Skip to Content

GM Develops Augmented Reality Windshield

The display outlines the road, and pinpoints obstacles, people and signs, even in bad weather.

A new “enhanced vision system” from General Motors could help drivers by highlighting landmarks, obstacles and road edges on the windshield in real-time. Such a system can point out to drivers potential hazards, such as a running animal, even in foggy or dark conditions, GM says.

Head-up displays (HUDs) are already used to project some information–like a car’s speed or directions–directly in front of the driver, through the windshield, or even through a side view mirror. These sorts of displays have started appearing in high-end cars, and typically work by projecting light to create an image on part of the windshield.

To turn the entire windshield into a transparent display, GM uses a special type of glass coated with red-emitting and blue-emitting phosphors–a clear synthetic material that glows when it is excited by ultraviolet light. The phosphor display, created by SuperImaging, is activated by tiny, ultraviolet lasers bouncing off mirrors bundled near the windshield. Three cameras track a driver’s head and eyes to determine where she is looking.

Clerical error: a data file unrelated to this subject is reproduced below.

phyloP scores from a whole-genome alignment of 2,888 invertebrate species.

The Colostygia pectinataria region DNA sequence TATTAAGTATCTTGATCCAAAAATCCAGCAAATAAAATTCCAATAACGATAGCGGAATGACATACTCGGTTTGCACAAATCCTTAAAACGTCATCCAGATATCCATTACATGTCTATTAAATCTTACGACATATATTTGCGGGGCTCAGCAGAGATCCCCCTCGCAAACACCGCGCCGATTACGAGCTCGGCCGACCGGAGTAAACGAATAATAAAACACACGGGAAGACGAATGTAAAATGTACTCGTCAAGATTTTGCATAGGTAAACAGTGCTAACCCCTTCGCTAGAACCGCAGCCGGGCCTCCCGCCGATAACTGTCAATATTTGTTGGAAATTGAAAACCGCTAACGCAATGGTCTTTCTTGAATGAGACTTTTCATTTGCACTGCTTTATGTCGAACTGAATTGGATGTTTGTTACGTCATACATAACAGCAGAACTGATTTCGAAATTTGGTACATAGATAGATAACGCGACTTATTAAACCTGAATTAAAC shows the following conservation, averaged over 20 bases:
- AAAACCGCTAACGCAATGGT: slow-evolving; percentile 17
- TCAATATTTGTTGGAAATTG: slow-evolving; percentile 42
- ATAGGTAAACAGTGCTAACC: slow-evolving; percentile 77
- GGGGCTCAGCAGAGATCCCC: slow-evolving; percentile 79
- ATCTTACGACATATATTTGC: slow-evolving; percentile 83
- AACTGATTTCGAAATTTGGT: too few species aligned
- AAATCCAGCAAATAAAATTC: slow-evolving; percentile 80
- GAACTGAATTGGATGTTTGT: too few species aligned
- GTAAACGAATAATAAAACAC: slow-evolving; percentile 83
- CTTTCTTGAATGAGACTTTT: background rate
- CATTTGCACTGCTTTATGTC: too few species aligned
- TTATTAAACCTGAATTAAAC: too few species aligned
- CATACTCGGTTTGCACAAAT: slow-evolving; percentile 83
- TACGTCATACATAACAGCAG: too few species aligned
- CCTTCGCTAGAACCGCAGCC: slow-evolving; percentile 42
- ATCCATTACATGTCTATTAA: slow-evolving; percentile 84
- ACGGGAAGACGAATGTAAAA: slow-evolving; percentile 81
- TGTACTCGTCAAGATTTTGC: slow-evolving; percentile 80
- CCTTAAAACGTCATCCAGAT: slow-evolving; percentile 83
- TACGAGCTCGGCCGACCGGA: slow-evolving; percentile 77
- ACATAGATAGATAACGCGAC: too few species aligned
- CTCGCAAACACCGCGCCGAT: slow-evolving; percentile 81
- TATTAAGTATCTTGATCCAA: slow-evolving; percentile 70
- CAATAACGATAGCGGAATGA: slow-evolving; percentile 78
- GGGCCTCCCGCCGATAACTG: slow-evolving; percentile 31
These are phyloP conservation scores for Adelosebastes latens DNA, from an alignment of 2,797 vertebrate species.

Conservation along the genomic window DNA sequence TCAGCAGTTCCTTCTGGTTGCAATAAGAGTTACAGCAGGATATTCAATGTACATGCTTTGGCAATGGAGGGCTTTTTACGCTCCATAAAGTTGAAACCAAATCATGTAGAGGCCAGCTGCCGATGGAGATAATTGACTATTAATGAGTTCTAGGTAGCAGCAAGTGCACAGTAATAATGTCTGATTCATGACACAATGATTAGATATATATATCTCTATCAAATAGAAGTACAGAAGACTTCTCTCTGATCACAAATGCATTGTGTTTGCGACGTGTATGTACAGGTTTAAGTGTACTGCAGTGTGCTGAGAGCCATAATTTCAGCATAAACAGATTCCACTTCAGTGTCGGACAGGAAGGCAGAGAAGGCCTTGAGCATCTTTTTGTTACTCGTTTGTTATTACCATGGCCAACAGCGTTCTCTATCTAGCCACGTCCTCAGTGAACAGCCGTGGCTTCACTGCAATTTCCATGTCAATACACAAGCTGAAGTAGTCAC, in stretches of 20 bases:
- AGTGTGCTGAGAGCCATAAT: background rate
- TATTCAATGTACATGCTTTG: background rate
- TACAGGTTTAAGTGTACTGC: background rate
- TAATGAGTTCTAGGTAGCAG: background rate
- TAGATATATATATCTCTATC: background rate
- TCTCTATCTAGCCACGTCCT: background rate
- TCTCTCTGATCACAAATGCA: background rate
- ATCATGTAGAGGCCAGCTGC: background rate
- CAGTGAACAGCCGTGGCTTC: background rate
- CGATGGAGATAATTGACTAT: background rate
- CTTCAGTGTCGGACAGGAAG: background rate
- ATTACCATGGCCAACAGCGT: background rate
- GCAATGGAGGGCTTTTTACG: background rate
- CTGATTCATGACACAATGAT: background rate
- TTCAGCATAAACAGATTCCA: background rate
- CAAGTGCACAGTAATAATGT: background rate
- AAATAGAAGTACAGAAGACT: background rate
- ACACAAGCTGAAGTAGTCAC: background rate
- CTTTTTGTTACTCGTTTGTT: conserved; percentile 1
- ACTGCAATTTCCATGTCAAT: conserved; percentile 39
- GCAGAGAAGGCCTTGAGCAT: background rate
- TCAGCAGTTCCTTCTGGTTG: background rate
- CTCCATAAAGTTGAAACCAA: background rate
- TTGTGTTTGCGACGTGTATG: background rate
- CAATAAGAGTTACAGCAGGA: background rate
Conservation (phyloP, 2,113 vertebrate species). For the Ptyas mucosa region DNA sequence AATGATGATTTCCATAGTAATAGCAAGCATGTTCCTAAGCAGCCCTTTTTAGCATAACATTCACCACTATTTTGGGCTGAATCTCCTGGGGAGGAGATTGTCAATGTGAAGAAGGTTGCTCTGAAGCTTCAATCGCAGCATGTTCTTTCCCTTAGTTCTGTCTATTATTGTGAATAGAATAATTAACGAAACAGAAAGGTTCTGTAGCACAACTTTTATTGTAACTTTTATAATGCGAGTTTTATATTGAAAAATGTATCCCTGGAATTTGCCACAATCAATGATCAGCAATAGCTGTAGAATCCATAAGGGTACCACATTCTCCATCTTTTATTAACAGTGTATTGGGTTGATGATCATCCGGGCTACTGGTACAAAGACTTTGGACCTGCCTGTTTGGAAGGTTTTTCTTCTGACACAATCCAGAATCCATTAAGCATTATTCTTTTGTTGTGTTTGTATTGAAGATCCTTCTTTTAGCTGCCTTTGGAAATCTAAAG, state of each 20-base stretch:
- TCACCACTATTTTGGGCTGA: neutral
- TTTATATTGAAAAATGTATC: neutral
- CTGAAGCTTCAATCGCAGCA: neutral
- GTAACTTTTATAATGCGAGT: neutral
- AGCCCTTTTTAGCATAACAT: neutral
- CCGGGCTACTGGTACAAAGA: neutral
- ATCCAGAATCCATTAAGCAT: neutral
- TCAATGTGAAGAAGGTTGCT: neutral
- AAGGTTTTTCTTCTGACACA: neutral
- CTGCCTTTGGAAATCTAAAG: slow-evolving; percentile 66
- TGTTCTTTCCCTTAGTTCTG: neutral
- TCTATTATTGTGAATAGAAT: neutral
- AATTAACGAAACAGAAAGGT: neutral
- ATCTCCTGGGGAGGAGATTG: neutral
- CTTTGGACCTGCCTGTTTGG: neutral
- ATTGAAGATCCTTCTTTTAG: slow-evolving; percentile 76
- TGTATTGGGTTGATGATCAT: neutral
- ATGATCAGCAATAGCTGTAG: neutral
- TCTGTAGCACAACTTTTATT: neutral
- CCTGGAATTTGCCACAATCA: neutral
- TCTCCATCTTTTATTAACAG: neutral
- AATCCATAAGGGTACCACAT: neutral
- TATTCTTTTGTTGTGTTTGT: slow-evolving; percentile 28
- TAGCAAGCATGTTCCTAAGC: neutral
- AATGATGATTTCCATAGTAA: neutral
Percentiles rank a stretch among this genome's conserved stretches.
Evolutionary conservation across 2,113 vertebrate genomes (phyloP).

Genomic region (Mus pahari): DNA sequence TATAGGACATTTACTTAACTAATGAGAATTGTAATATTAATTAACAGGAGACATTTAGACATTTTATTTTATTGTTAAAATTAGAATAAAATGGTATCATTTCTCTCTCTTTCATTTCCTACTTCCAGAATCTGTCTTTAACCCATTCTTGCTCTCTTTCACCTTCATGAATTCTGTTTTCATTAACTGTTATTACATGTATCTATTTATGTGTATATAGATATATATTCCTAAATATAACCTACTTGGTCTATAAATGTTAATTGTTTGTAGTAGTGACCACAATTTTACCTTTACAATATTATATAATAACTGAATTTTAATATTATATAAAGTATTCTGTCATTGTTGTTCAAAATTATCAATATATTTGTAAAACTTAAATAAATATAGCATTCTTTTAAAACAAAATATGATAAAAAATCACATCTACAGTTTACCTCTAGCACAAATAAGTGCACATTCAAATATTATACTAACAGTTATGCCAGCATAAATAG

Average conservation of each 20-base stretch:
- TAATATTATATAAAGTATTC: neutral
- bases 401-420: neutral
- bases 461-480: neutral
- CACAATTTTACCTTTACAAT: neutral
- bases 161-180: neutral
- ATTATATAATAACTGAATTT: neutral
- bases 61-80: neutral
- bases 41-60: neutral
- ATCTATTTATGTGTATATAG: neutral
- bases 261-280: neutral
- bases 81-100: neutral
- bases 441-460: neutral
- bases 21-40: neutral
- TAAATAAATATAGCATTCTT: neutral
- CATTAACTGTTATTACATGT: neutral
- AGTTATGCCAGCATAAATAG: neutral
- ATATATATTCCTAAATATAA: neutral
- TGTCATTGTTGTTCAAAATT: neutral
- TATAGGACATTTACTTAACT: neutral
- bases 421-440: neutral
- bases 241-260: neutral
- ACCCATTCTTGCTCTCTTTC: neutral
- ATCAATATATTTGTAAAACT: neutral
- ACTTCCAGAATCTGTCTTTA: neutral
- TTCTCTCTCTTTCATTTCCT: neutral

“We definitely don’t want the virtual image that’s on the display to complete with the external world; we just want to augment it,” says Thomas Seder, the lab group manager for the Human Machine Interface group at GM.

The new display, which so far has only been tested in simulations, wouldn’t be incorporated into cars until 2018 at the earliest, says Seder. The team hopes to pair the technology with night vision and find a way to combine the work with other sensors in the car to keep costs down, he adds.

“I’d like to couple with other systems and not have it be a standalone. That will help cost reduce it dramatically,” says Seder.

See how the system, which was developed with partners from Carnegie Mellon University and the University of Southern California, works in the video below.

Keep Reading

Most Popular

VR is as good as psychedelics at helping people reach transcendence

On key metrics, a VR experience elicited a response indistinguishable from subjects who took medium doses of LSD or magic mushrooms.

This nanoparticle could be the key to a universal covid vaccine

Ending the covid pandemic might well require a vaccine that protects against any new strains. Researchers may have found a strategy that will work.

How do strong muscles keep your brain healthy?

There’s a robust molecular language being spoken between your muscles and your brain.

Stay connected

Illustration by Rose Wong

Get the latest updates from
MIT Technology Review

Discover special offers, top stories, upcoming events, and more.

Thank you for submitting your email!

Explore more newsletters

It looks like something went wrong.

We’re having trouble saving your preferences. Try refreshing this page and updating them one more time. If you continue to get this message, reach out to us at customer-service@technologyreview.com with a list of newsletters you’d like to receive.